Recent reports indicate that narcotics are once again on track to surpass oil as Colombia’s leading commodity. President Gustavo Petro acknowledged on Friday that cocaine and oil have long been competing for the top export position in the country. While Petro’s opponents accuse him of creating a “narco state,” the president argues that market forces are driving the recent surge in cocaine production.
Petro took to social media platform X (formerly Twitter) and stated, “Cocaine has been Colombia’s first export product several times, and if not, the second. Everything depends on the international price of both products. If the price of oil falls, cocaine becomes the largest export, and if the international price of oil rises, it is oil [first] and cocaine the second.”
Under Petro’s leadership, Colombia has shifted its drug policy strategy by moving away from the fumigation of coca plantations. Instead, the focus has been on apprehending senior drug gang leaders. Additionally, Petro has allowed small coca farmers to retain their crops and has even reached ceasefire agreements with some of the country’s largest armed militias. Many of these militias finance their guerilla operations with proceeds from cocaine sales.
As a result of this shift in drug policy, cocaine cultivation in Colombia reached a record high last year, according to a UN report. The potential output of the drug has increased by 24% compared to the previous year. Bloomberg reported that cocaine is poised to overtake oil as Colombia’s most lucrative export by the end of this year.
Bloomberg’s figures show that in 2022, Colombian cocaine exports brought in $18.2 billion, while oil exports earned $19.1 billion. Critics of President Petro argue that his policies are directly benefiting drug traffickers and accuse him of potentially turning Colombia into a narco-state. Senator Miguel Uribe Turbay of the opposition Democratic Center party voiced his concerns on social media, stating, “We have to prevent Petro from turning Colombia into a narco-state.”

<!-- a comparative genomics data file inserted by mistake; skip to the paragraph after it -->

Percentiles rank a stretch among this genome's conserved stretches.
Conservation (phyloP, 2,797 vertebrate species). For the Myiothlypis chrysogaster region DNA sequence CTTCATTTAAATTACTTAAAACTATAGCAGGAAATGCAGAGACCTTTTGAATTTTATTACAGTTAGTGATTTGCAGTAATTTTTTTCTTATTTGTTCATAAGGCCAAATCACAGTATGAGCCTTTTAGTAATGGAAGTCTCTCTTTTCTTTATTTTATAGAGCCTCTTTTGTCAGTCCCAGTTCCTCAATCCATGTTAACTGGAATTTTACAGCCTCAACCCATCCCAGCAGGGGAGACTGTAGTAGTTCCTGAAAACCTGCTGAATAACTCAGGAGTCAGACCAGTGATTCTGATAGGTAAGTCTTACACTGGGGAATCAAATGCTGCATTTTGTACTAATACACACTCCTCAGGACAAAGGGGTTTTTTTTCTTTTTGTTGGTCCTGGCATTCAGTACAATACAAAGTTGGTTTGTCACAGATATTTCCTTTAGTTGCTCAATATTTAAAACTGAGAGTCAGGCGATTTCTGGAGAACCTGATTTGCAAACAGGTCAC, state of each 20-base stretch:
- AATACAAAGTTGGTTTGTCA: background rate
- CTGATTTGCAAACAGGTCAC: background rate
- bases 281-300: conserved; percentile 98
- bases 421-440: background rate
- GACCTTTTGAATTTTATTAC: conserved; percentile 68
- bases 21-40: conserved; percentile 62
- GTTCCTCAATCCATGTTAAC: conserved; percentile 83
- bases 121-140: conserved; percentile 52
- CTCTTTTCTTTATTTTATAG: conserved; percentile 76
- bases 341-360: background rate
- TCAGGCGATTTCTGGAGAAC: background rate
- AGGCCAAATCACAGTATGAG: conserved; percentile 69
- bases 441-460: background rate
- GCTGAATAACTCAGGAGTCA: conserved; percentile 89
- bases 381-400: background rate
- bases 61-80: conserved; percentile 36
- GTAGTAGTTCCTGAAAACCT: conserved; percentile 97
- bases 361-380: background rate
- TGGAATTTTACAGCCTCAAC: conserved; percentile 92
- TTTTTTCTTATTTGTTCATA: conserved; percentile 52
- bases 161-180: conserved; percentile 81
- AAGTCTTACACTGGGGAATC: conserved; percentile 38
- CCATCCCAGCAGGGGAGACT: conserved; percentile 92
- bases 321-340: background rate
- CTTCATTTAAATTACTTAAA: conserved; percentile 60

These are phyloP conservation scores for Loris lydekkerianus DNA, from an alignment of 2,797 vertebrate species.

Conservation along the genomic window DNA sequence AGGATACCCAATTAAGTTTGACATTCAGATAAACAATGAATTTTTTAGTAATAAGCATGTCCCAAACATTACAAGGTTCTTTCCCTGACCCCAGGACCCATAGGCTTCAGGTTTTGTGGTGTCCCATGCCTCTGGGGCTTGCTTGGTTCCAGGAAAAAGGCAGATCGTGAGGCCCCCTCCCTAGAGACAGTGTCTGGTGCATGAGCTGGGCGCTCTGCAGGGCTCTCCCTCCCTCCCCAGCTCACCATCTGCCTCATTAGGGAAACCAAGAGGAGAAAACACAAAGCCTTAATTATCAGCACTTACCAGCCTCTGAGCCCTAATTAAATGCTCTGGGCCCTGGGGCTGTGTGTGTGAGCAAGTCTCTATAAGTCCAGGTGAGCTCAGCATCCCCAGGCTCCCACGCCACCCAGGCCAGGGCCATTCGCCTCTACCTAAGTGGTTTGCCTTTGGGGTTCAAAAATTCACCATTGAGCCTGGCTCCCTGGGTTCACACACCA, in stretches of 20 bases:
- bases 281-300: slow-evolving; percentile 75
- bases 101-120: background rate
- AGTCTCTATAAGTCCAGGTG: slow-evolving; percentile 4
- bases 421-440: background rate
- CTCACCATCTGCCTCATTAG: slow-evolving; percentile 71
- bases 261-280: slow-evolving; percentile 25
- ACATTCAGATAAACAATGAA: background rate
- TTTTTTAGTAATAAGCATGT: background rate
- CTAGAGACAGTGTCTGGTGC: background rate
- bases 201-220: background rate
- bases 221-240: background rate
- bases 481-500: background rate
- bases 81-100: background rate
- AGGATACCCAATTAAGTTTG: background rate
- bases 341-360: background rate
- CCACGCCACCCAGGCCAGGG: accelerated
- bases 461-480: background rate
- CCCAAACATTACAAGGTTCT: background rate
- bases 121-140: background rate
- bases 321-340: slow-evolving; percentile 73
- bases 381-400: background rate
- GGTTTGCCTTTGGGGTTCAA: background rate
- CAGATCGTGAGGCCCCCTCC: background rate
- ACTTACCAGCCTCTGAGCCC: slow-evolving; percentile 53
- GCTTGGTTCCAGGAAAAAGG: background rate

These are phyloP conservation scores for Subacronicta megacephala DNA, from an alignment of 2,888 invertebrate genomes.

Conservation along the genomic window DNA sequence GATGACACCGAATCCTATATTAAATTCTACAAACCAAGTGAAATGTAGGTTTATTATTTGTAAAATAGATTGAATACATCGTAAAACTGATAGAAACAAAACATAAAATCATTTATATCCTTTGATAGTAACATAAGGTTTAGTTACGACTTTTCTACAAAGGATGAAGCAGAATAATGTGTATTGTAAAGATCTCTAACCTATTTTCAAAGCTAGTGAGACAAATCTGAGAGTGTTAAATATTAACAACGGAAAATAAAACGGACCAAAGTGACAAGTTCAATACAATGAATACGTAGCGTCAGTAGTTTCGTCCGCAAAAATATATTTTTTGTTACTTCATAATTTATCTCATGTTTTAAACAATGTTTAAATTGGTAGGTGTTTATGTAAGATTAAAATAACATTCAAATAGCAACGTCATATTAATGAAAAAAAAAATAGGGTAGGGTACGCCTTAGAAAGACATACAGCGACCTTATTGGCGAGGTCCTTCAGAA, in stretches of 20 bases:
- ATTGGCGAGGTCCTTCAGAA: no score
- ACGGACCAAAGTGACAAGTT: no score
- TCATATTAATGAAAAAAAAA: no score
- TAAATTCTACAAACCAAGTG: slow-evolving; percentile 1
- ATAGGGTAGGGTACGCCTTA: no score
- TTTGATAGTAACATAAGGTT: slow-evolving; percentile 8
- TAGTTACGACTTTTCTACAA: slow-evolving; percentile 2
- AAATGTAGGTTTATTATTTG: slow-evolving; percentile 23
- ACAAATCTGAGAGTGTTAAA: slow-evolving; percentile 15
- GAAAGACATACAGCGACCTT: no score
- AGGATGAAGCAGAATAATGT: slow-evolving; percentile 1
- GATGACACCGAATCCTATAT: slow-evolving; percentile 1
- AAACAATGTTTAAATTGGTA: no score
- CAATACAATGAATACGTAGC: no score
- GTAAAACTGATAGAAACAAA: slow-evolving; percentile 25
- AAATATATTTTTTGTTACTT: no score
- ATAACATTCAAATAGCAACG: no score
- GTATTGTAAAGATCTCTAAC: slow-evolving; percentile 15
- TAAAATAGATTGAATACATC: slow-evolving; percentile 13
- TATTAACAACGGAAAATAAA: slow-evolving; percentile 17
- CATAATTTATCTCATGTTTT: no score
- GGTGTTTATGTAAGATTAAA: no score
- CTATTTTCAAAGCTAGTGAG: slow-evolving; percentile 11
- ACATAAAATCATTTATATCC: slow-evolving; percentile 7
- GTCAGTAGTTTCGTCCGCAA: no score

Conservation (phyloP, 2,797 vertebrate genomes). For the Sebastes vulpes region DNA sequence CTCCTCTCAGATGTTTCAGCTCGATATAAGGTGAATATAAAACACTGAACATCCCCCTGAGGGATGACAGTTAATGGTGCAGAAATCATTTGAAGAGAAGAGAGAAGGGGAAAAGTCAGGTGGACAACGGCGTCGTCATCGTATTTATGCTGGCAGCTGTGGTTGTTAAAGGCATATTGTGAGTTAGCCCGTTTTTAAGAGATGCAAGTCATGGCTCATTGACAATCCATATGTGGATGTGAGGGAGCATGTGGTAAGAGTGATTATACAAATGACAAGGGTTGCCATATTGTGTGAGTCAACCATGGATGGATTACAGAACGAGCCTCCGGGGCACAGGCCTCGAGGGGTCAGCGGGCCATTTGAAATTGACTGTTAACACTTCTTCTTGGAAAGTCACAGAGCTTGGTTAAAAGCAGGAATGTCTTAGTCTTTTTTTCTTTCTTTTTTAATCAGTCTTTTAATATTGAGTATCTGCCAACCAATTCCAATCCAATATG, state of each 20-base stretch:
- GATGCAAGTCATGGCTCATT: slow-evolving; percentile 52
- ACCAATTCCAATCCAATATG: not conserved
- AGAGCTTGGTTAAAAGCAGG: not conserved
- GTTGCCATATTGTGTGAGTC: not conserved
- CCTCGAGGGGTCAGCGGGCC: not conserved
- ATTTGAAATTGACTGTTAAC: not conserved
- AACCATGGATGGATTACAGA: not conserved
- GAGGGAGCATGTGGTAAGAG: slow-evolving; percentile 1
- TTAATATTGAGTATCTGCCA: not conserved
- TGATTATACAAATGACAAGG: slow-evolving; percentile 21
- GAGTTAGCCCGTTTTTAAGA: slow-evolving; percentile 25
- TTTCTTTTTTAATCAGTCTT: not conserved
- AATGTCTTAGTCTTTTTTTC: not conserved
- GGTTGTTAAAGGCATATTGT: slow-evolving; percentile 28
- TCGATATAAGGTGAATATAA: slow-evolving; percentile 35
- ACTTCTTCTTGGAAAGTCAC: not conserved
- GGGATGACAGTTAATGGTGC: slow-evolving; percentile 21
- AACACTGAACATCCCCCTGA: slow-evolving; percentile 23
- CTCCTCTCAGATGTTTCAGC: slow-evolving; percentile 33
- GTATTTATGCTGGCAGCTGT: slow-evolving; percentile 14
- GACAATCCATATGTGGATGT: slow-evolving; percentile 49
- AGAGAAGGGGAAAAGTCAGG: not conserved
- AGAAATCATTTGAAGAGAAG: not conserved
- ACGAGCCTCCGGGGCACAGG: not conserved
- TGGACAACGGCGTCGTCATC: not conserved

In response to these criticisms, President Petro defended his policies, stating that the fact that cocaine revenues are closing in on oil earnings highlights the “sad reality” that oil extraction does not generate as much revenue as cocaine production. He emphasized his commitment to building a productive Colombia.
The shift in Colombia’s leading export from oil to cocaine underscores the evolving dynamics of the country’s economy and the influence of the global market. While some view this trend with concern, it is clear that addressing the complex issue of drug production and trafficking requires a multifaceted approach that considers both economic and social factors. President Petro maintains that his policies are aimed at addressing the underlying causes and creating a more productive and sustainable future for Colombia. However, the challenges of combating drug production and its associated criminal activities persist, requiring ongoing efforts and international cooperation.